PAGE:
I forgot to mention something else I loved (actually I’m sure I forgot to mention an awful lot of things I loved): I loved how they weren’t afraid to change the characters’ clothes or hairstyles, unlike the vast majority of animated shows. There were frequent wardrobe changes, Zuko got a major hairstyle change, Aang spent several episodes with hair on his normally bald head, Katara occasionally let her hair down, etc etc. That was daring, IMO, and also artistically necessary.

I also liked watching Princess Azula go slowly but surely absolutely nuts.

Azula’s snap-transition from cold-as-ice fire-bitch to pathetic and downright sympathetic teenage girl is cited on TvTropes as one of the show’s greatest triumphs, if not a master-stroke in modern fiction in general.

Did I mention I love this show?

Shhh. I just started S3. I’ll be back once I finish.

My daughter was watching this show and had been for some time. I walked into the room once when she had it on, said “Are they really storming the Forbidden City?” and started watching.

Excellent animated series.

I loved the entire series, but one of the minor things that I really liked was that Aang had animal sidekicks that actually acted like animals. No talking, no clever human-like antics. Appa and Momo really seemed like a bison and a lemur.

I’m looking forward to the movie. Noah Ringer is a 1st Degree Black Belt in the American Taekwondo Association. I’ve quite possibly judged him in tournament competition in the past.

Well . . . Except that one time.

I love this show, and I particularly enjoy the attention to detail (there’s a sketch of a lion turtle in the library from season 2), but I just started re-watching it and something’s been annoying me: am I correct in assuming that the last three avatars, in reverse chronological order, were Aang, Roku, and Kiyoshi? I could’ve sworn Kiyoshi’s statue was just before Roku’s in the southern air temple, and since the avatars go water-earth-fire-air the elements are in the right order, but when the gang first goes to Kiyoshi island Suki mentions that Kiyoshi lived over four hundred years ago.

So was I wrong about the order of avatars, or was that a production glitch? I do remember reading that Suki and the other kiyoshi warriors were originally one-shot characters who were only brought back after their surprising popularity.

It’s also possible that avatars in particular and people in general are just obnoxiously long lived. Look at Bumi: he’s over a hundred years old and still going strong.

I liked how it showed characters of all ages interacting. And anyone was likely to turn out to be a bit mad. The swamp guys, THE BOULDER. Hee.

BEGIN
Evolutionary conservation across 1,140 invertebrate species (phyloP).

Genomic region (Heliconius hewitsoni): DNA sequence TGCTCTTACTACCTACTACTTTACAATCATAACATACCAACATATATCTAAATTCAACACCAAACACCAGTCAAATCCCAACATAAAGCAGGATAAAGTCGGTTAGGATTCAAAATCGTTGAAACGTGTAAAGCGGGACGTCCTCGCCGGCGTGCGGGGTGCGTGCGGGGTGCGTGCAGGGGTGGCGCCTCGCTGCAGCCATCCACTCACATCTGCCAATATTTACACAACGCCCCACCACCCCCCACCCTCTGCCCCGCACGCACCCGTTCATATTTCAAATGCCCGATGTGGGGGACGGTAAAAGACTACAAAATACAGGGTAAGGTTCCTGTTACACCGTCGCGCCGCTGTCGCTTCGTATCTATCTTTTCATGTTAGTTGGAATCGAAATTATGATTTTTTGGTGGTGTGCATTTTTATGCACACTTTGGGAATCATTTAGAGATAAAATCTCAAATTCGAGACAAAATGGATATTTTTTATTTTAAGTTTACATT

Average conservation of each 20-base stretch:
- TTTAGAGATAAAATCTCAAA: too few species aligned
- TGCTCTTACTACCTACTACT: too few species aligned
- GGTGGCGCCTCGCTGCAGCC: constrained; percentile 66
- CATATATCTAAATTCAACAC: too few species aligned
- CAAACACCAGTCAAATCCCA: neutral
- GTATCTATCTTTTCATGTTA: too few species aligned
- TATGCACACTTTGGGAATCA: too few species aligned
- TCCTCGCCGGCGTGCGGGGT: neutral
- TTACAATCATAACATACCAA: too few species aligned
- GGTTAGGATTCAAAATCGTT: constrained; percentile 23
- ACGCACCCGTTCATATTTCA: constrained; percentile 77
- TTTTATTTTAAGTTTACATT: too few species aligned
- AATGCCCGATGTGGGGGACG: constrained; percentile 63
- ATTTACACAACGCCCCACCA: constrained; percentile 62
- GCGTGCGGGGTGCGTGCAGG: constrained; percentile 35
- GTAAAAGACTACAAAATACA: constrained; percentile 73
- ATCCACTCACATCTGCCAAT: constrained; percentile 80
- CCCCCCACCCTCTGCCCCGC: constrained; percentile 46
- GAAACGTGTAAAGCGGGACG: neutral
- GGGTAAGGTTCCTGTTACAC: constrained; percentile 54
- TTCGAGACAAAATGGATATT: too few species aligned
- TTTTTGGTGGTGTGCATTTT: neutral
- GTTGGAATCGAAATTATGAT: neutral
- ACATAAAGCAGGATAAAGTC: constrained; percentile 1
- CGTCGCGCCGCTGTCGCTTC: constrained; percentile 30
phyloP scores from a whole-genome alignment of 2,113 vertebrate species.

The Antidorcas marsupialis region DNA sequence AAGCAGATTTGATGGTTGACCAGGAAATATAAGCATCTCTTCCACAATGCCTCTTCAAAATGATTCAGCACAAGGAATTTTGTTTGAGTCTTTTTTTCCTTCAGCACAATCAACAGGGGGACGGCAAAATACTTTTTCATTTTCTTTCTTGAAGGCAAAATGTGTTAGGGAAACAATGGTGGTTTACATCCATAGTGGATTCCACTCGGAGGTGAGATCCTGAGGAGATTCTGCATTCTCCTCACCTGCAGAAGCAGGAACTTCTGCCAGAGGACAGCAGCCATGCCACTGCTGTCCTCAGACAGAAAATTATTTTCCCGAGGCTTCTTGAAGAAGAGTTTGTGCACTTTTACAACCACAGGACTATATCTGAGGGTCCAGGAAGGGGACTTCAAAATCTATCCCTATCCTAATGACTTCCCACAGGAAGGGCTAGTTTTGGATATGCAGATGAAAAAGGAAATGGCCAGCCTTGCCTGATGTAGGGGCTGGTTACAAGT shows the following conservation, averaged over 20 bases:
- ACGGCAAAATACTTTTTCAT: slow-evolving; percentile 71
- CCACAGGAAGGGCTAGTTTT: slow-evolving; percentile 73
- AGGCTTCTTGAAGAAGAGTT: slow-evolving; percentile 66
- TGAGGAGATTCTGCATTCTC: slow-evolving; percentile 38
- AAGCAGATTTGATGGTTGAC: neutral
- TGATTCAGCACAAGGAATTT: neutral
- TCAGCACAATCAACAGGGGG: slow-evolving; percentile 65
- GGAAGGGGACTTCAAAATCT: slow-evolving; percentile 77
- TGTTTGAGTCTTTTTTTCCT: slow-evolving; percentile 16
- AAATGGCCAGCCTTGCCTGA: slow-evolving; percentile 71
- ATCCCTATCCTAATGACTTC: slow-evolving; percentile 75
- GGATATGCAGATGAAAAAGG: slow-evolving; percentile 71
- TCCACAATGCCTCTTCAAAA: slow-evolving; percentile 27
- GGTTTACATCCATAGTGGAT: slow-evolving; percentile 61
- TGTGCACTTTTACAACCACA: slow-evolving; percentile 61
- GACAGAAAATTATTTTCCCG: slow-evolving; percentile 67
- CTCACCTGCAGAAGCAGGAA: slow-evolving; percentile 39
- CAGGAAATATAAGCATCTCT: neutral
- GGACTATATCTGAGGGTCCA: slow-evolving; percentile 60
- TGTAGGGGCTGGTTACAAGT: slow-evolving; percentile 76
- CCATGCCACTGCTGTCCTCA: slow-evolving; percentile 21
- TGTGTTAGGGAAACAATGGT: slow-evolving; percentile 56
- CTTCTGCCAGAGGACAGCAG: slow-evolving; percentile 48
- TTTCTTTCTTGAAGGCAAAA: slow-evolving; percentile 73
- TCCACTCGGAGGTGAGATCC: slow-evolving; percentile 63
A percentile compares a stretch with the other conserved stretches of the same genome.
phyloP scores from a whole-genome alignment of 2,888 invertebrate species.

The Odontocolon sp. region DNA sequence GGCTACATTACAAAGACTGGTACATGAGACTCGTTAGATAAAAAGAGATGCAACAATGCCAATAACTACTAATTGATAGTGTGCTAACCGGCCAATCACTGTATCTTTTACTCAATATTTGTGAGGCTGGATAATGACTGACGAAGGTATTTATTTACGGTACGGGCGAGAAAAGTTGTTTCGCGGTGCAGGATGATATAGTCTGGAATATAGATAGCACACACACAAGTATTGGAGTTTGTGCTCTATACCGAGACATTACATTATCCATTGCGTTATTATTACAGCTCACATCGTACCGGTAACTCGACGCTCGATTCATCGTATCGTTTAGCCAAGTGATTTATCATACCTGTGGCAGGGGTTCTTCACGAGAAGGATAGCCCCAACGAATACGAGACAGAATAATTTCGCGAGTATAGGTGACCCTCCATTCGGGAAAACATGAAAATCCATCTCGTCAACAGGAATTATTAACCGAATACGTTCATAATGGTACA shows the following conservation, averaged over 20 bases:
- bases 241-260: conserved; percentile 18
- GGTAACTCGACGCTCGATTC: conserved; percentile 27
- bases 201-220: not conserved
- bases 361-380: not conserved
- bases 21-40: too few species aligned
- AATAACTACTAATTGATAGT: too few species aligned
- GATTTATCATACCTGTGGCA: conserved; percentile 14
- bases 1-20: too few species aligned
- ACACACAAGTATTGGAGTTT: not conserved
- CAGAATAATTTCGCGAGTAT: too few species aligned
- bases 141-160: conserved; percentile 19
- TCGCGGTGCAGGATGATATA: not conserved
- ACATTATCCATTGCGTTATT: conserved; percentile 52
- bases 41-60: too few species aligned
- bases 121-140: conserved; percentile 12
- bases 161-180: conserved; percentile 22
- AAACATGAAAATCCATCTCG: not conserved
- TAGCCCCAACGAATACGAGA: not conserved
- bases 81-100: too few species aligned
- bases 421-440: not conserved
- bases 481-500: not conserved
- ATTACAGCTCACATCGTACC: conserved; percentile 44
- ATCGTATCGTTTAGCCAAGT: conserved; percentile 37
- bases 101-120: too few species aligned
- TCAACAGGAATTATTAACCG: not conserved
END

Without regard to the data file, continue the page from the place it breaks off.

But I also wish the ending could have been a bit longer. I’m not sure it felt rushed, just that I thought, “That’s it?” Though it could be that I enjoy the characters and the story enough that I would always like more story.

I’m not sure if it’s people in general who are very long lived, or just benders. Or maybe just obnoxious old coots who are too stubborn to die.

And I’ve got to say, at no point did I ever really have sympathy for Azula. My feelings were more that she had it coming to her.

Another thing I absolutely adored: how most of the animals were 2 real world animals mixed (lion-turtle, koala-sheep, eel-hound), and they never felt the need to explain it or belabor it in any way. This set up one of the funniest lines of the series, when Aang says the monks taught him to have respect for all forms of life, “even the tiniest spiderfly caught in its own web.” :smiley:

As well as the introduction of Bosco the Bear: “Wait, don’t you mean platypus-bear? Skunk-bear? Armadillo-bear? Gopher-bear?” “No, just plain bear.” “This place is weird.”

too late

Really? Not even the part where she breaks down crying about how she felt her mother never loved her? That didn’t even arouse a smidge of pathos? Different strokes I guess.

Yeah, Azula was just Zuko without Iroh - with no-one close she could trust. The show never really explored it (but strongly hinted), but she was even more messed up than Zuko. She just didn’t show it as much. She was completely nuts from the start, but she hid it behind a mask of control.

Azula identified with her father from a young age, while Zuko related to his mother. It’s hard to say if her father ever truly loved her, or anyone else for that matter.

Eh, as she herself points out in the next sentence, the reason her mother treated her like a monster is that she really was a monster.

Yeah, but a mother’s love is unconditional, or at least usually is. And her shocking level of self-awareness just made things even more poignant to me. Like her monologue in ‘The Beach.’